However, how do ideas like self-destruction and asocialism breed, if their character makes their owners shun reproducing? The answer may lie in the non- intuitive fact that the reproduction of ideas need not be necessarily coupled with the reproduction of humans. Have you found yourself slighted when cut off on the highway, and thus spurred to cut another off in the same way? Some ideas may predispose their hosts towards not mating, and yet be potent enough to spread from individual to individual. Biologists have even identified similar processes in the field, where individual bacteria swap genetic material without reproducing. They call this act Horizontal Gene Transfer, and it may be a more widely applicable concept than they know.

More broadly, the reproduction criteria for a meme have little to do with the host at all, beyond causing the host to express behaviors that cause others to adopt that same meme. In Biology, in order for a lethal virus to survive, it must assure that its genetic code is passed on before it destroys its host. This seemingly ironclad Darwinian rule of the natural world need not apply to the spread of ideas. Consider again that for ideas to be exchanged, humans do not even have to meet face to face, or even be alive simultaneously. How many suicides were born decades before they occurred, spread posthumously by another carrier, like an oak desperately dropping acorns in the death throes of a fire. The striking tragedy of a suicide is more than just sadness, but the idea’s resilience in the minds of its witnesses. The kernel of the idea sits idly for years in the intellectual field of a man’s mind until the fire of anger or loneliness causes the undergrowth to clear enough for the seed of suicide to sprout. Perhaps I erred, then, in suggesting that the most popular memes are hardier than their less successful cousins.

What is the nature of our relationship with ideas? In some cases it seems parasitic, especially with self-destructive ideas. The will to self-destruct manifests itself at great personal cost to its host. Other ideas seem symbiotic, like tribalism and love. Through expressing themselves in us, these ideas not only heighten their own odds at survival, but bring us happiness and safety as well. Still others seem hard to classify, like asceticism and other highly abstract pursuits. It seems evident that humans and ideas need each other to survive, but beyond that, their relationship is murky.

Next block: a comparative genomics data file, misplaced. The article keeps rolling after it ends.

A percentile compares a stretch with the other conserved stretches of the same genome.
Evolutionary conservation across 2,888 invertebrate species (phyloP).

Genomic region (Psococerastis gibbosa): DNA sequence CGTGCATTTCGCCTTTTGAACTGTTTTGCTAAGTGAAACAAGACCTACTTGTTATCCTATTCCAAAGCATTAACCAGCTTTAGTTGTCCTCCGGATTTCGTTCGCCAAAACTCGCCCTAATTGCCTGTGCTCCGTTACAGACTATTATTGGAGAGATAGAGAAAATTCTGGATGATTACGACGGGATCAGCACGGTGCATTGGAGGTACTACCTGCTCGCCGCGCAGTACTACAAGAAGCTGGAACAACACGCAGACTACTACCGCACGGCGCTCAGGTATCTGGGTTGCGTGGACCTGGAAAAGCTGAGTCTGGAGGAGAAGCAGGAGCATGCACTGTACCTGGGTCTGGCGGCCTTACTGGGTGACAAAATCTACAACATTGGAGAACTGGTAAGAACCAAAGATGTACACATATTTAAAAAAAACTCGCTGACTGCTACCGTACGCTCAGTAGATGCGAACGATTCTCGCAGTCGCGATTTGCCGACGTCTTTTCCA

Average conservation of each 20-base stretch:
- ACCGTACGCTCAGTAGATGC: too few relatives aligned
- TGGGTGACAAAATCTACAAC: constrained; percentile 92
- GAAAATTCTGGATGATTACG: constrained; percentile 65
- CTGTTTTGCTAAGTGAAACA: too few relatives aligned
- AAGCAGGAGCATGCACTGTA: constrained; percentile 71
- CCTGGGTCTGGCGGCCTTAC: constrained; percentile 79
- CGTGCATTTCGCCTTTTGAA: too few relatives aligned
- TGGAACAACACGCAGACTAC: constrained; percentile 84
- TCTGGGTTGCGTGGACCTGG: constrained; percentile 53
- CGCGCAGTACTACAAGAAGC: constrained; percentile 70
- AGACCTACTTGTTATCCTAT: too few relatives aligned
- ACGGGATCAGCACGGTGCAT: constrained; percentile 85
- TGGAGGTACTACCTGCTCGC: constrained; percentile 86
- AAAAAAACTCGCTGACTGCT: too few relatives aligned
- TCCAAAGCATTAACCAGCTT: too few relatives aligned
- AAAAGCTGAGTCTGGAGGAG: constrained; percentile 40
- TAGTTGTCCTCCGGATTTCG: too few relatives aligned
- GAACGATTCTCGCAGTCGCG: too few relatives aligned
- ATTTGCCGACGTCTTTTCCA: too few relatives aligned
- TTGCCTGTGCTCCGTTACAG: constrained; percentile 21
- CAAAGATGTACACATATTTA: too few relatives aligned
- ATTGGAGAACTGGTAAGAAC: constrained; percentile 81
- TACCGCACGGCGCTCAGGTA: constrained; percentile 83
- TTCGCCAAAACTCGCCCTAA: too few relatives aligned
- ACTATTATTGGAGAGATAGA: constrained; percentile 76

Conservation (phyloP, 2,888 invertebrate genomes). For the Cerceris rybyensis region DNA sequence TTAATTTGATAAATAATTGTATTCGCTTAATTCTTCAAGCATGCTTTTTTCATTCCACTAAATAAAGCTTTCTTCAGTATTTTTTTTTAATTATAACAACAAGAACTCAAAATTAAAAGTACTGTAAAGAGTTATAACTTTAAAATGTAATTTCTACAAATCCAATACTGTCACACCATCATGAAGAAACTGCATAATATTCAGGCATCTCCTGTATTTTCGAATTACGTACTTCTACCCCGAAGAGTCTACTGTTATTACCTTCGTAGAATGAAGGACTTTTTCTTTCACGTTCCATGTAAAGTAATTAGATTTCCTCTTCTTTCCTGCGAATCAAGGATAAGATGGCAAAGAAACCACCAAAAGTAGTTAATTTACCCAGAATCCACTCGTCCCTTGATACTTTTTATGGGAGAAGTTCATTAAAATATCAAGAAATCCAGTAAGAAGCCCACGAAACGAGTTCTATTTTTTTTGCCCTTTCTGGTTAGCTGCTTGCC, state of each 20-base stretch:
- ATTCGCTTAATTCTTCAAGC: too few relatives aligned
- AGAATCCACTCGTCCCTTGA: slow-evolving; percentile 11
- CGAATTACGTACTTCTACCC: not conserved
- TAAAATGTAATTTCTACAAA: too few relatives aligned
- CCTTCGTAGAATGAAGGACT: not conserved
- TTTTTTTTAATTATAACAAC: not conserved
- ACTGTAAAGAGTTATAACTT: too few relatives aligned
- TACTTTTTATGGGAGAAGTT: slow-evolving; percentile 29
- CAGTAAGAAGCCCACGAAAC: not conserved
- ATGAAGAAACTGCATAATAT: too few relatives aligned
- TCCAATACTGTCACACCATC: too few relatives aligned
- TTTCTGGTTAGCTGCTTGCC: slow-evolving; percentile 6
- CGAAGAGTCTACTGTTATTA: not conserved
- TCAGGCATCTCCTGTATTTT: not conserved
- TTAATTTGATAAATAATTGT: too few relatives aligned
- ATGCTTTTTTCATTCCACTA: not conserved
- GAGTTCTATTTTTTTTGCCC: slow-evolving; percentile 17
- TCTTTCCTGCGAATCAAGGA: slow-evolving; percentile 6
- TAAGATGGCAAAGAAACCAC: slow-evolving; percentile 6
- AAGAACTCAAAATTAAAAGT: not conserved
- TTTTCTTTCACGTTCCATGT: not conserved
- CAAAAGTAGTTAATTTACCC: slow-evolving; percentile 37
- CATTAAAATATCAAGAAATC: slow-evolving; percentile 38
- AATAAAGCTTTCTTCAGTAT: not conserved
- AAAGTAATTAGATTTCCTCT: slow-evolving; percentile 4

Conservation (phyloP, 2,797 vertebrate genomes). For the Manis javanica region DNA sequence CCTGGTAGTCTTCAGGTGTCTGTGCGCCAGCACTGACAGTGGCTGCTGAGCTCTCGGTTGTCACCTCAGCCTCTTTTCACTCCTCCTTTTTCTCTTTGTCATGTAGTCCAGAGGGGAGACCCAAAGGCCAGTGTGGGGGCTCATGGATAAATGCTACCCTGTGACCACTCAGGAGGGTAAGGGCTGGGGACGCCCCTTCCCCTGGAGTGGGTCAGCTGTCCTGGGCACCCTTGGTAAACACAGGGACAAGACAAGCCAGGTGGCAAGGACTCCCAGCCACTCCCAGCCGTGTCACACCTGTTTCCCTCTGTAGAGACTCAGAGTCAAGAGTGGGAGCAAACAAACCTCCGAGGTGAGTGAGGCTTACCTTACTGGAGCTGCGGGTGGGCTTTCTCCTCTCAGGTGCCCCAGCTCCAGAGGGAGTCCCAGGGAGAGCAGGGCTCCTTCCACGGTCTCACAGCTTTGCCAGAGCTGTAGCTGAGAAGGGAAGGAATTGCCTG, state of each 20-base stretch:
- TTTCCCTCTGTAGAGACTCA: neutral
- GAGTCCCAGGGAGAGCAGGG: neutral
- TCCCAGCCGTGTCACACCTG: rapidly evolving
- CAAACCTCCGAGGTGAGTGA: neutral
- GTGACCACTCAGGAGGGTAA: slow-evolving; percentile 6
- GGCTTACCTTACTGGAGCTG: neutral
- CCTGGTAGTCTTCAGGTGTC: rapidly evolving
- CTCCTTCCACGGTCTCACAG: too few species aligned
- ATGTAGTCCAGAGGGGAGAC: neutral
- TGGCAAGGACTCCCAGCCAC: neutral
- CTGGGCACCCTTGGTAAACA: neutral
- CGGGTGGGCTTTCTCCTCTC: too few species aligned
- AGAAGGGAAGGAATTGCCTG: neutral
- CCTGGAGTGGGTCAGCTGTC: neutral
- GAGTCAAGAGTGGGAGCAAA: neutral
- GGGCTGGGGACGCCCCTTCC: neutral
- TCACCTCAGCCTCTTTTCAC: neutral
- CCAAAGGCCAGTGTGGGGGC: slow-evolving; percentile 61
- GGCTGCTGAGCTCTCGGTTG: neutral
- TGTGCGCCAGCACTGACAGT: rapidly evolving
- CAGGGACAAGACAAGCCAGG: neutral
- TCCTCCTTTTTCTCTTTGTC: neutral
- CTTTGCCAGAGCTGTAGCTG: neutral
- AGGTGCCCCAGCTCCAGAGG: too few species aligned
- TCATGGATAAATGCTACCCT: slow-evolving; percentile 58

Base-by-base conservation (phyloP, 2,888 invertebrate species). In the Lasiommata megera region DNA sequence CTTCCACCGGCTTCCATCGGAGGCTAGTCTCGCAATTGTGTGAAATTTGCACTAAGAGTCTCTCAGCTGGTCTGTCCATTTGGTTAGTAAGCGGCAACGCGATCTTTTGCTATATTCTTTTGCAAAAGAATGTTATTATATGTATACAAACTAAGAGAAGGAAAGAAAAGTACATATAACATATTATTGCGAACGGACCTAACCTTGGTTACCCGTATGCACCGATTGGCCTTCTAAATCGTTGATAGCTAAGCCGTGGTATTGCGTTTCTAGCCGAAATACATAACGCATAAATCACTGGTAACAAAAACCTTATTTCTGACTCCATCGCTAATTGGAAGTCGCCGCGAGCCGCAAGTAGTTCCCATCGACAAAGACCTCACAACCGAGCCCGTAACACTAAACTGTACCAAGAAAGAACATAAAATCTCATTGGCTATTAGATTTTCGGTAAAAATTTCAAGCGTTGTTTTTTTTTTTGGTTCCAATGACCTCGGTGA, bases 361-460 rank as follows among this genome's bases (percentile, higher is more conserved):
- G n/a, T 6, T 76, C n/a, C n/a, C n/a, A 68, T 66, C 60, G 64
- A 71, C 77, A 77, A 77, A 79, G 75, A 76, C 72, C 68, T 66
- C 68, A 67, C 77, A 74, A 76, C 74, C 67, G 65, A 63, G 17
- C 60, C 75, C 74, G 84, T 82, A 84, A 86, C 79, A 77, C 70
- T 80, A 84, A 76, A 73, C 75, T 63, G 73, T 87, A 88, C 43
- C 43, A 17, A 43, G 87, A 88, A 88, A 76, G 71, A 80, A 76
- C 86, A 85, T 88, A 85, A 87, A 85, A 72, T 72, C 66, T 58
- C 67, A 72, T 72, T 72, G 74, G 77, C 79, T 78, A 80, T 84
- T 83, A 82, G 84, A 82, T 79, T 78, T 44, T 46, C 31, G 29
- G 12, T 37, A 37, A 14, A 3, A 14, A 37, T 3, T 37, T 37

Perhaps the binary of parasitism and symbiosis is unhelpful. What if ideas owe each other more allegiance than they owe us, and vice versa? We readily accept the notion that the wolves who prey on the slowest of deer place a selection pressure on the herd for speed. Might not some ideas prey on the most susceptible of humans to ensure the fitness of the rest for peaceful occupation by their memetic brethren? In that same vein, it could be said that humans choose which ideas to pollinate, optimizing for ideas that appeal to ourselves the most.

Ideas cooperating to produce a fitter human herd seems pat, but could the truth be darker? What if our mostly Darwinian universe decreed that there must be wolves to cull the weak human symbiotes and untenable ideas equally from the herds of both humans and ideas. These wolves scent out their human prey, the infirm harborers of unfit ideas, and stalk them until they fall. The complete destruction of their prey has a threefold result: the thinning of the least fit humans, the purging of divergent ideas remaining in those hosts, and the birth of an ever so slightly deadlier predator from the wreckage of its victim.

The API for Google's most valuable resource sucks

Disclosure: I recently worked for Google for about a year. It was alright.

Recently, Vic Gundotra of Google+ fame made a bold statement. He proclaimed that the lack of write API access to Google+ is born not out of lack of foresight, planning, or even bandwidth, but out of trepidation, caution, and the desire to do right by developers.

This is raw, barely-refined bullshit and I regret not being able to respond to the thread with a pithier snarky comment. The truth is simpler: Google is full-stop terrible at APIs.

Vic Gundotra

Don’t look at me, it says so right there

As a case study, let’s examine what I had to do in order to use the most powerful collection of user-generated content that Google makes available to developers: a user’s email contact list. People who work for consumer- facing web companies probably know how deeply important having a user’s email address is for marketing. Despite being invented before I was born, email has yet to be outmoded as the most effective way to push content to users on demand.

The feature